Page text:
Australia's Worst Performing Default Super Accounts Revealed
Thousands of Australians have fallen victim to the ‘unlucky lottery’ of the country’s superannuation system, trusting their retirement funds with poor performing accounts that have costly consequences.
Super Consumers Australia on behalf of consumer advocacy group CHOICE has examined the performance of 'MySuper' default funds over the last five years to see which were ripping off workers.
'MySuper' is a federal government initiative that sees default funds created for Australian employees who have not selected a super fund. They were designed as basic funds without unnecessary fees and features.
IS YOUR FUND A POOR-PERFORMER? CHECK BELOW
From January 2014, employers were required to choose a 'MySuper' product as their default super fund.
From 2017-18, Super Consumers Australia found more than 176,000 new accounts created within 'MySuper' products were in the bottom 25 percent of funds based on their returns.
The lowest account -- from Pitcher Retirement Plan -- delivered 4.99 percent to 721 people last year.
This is compared to the top 25 per cent of funds delivering at least a 7.93 percent return during this same time period.
One of lowest performers was BT Super’s MySuper product -- BT Super for Life -- which has 470,705 accounts (76,000 new members). That fund only delivered a 6.67 percent return.
Xavier O'Halloran, Acting Director for Super Consumers Australia, said more than one million Australian super accounts were considered bottom of the barrel in terms of their returns.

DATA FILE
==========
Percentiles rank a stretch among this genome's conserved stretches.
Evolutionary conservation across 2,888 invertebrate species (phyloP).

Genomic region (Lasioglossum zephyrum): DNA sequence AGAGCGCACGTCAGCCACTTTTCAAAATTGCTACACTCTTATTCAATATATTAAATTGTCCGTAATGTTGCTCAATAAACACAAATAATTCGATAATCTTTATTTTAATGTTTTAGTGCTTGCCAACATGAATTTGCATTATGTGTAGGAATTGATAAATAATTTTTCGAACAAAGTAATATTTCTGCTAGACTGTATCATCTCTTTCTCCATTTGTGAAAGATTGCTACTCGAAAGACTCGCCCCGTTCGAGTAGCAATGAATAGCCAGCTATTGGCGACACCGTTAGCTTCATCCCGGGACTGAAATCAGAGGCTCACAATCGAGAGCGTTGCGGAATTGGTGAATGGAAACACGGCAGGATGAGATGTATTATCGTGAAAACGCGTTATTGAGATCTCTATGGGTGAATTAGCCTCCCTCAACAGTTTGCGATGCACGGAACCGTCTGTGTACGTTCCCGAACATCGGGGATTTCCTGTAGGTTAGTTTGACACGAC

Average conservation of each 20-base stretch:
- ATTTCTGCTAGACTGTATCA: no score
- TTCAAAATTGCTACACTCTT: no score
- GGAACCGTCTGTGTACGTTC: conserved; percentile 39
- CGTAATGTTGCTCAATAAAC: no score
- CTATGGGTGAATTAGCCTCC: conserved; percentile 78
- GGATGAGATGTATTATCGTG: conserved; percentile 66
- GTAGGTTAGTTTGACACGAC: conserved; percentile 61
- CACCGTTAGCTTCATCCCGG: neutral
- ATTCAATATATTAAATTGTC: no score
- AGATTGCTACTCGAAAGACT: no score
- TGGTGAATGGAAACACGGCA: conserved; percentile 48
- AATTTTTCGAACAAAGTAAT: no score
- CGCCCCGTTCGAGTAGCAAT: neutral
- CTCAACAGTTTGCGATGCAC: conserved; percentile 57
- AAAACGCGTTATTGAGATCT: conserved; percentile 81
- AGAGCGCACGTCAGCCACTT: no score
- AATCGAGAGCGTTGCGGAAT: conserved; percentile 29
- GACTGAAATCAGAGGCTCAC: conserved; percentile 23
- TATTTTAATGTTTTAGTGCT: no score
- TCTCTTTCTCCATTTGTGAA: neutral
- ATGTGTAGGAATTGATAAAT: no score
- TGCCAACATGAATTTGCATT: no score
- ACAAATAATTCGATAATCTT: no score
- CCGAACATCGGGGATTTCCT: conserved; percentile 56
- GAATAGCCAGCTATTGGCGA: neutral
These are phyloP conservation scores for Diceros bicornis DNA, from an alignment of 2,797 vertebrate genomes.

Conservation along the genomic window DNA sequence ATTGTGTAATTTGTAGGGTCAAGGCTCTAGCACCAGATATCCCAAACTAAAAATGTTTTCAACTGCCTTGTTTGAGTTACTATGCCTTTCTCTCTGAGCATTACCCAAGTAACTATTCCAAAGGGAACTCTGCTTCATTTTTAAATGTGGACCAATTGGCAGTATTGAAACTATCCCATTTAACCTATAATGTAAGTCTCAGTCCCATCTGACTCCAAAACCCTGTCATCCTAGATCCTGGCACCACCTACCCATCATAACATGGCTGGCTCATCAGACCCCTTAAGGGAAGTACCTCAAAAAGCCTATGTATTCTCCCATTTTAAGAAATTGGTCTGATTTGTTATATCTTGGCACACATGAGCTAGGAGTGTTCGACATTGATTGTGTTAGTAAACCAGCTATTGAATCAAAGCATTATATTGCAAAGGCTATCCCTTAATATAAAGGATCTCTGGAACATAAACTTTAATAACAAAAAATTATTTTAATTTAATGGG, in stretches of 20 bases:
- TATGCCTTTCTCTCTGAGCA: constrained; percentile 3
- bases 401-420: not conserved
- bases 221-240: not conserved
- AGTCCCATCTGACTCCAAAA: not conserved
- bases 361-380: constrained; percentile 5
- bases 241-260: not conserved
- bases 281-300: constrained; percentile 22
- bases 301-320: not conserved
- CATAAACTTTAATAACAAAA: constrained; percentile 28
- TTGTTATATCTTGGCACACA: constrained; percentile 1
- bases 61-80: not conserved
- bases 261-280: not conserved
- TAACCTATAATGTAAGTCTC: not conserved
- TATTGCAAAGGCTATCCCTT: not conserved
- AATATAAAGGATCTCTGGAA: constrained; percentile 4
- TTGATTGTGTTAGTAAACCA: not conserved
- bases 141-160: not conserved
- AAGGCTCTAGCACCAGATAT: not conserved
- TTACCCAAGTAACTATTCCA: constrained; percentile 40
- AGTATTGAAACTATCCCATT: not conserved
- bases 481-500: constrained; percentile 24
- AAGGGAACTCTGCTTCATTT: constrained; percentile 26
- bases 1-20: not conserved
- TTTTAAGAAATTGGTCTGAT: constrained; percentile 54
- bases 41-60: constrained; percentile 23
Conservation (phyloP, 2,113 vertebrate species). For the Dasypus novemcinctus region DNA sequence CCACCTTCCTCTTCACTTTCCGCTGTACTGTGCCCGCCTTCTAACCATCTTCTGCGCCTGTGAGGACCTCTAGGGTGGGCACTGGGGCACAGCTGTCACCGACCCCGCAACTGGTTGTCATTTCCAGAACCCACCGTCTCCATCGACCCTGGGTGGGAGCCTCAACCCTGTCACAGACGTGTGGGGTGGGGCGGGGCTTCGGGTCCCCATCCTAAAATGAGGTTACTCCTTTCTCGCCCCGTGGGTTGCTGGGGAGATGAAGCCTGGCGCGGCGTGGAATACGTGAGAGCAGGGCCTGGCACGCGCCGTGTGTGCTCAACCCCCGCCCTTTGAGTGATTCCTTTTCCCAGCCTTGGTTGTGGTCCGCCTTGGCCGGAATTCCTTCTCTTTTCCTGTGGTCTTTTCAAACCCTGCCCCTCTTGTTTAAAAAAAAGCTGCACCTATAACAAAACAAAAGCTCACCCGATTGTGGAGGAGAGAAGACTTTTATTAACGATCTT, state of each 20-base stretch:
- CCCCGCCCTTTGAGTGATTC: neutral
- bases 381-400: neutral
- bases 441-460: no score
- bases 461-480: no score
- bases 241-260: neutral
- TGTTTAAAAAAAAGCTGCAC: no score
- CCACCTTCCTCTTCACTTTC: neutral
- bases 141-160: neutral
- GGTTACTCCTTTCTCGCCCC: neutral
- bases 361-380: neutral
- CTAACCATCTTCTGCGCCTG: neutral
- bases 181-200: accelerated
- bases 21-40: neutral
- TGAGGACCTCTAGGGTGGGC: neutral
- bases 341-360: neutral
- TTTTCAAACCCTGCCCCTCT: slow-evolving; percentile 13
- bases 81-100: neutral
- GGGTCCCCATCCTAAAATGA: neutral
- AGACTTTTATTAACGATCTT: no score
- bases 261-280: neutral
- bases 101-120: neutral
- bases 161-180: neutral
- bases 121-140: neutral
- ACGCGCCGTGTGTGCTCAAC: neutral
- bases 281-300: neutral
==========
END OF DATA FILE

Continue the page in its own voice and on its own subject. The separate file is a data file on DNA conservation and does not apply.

THE LOWEST PERFORMING AUSTRALIAN SUPER FUNDS
O'Halloran said the country's super system was like an 'unlucky lottery' for too many Aussies.
“These superannuation laggards continue to attract tens of thousands of new members each year through a badly designed default system," he said.
"What's worse is that we know the industry is resisting changes which would ensure people end up in better-performing products."
The Productivity Commission has spent three years studying the efficiency and competitiveness of the superannuation system, sounding the alarm on "chronic" underperformance of funds and workers' unintentionally accumulating more than one account.
The commission found that if a worker opted to go with an underperforming super account that was chosen by their employer, they could be up to $502,000 worse off by the time they retired.
The commission acknowledged in January that default 'MySuper' accounts are necessary for a compulsory superannuation system, it felt employers should be offering the highest-performing default funds to their staff.
This recommendation was reportedly met with resistance from parts of the Coalition government, the Opposition and the funds-management industry.
Super Consumers Australia is now urging the government to take action by ending the creation of duplicate accounts and ensuring workers are made aware of the best performing funds.
“We need the regulators to take real action to weed out these laggards, but we acknowledge that this will take time," O'Halloran said.
"The regulators job will be made much easier if we stop growing underperforming products through a poorly designed default system."